We have heard stories of the abuse of animal rights but also the abuse of people's legal and human rights
And we have heard stories of devastatingly wrong science, and perhaps no where more so than when it comes to the issue of the contiguous cull......very clear evidence that the contiguous cull policy was unnecessary and unjustified. It was based on a computer model which was itself dependent on utterly inadequate data and completely false assumptions.
It ... is very clear from the data that you cannot claim that it was the contiguous cull that began to bring down the numbers of outbreaks that we saw, that by the time that the contiguous cull policy would have really had an impact, the peak was already coming down.
I think finally it is very clear that we need a proper full Public Enquiry in this country. Our EU enquiry cannot be a substitute for that, but it can bring out very important recommendations on issues around vaccination, import controls, around the importance of a properly understood and properly rehearsed contingency plan.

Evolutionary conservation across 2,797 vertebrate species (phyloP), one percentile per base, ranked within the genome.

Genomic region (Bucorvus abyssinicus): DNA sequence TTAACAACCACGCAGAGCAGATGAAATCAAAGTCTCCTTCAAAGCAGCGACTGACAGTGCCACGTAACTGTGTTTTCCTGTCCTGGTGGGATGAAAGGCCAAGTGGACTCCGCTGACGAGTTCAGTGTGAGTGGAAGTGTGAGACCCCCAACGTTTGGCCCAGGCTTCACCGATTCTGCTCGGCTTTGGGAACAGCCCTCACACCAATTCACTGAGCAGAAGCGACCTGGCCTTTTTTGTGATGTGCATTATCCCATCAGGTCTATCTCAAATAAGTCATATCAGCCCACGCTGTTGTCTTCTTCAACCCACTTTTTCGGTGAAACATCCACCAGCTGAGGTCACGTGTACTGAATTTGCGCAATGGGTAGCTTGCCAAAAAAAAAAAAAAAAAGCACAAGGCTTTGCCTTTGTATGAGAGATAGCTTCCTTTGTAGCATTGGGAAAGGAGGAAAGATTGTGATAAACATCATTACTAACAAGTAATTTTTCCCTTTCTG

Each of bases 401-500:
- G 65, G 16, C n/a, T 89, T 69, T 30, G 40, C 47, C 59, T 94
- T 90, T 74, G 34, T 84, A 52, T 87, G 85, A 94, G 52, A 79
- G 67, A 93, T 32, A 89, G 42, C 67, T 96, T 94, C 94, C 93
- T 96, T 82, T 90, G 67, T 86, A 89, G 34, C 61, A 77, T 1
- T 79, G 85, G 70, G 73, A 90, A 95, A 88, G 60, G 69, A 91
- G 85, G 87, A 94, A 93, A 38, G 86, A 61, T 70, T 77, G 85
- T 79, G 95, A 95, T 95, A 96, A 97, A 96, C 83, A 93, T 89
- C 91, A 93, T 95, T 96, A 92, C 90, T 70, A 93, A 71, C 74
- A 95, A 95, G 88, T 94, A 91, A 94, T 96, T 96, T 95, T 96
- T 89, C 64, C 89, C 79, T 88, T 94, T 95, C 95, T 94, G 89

I repeat that we do of course, need a Public Enquiry in this country because it is quite clear that crimes were committed and people need to be brought to account for those crimes, and until they have been, we have no security that if such an outbreak happens again, we will not have the same incompetent bungling."(From Jon Dobson's verbatim transcripts of speeches made yesterday at the Forest of Dean meeting for the European Inquiry team)
June 23/4 ~ "I was shocked that Mr Adam's knowledge seemed so lacking.."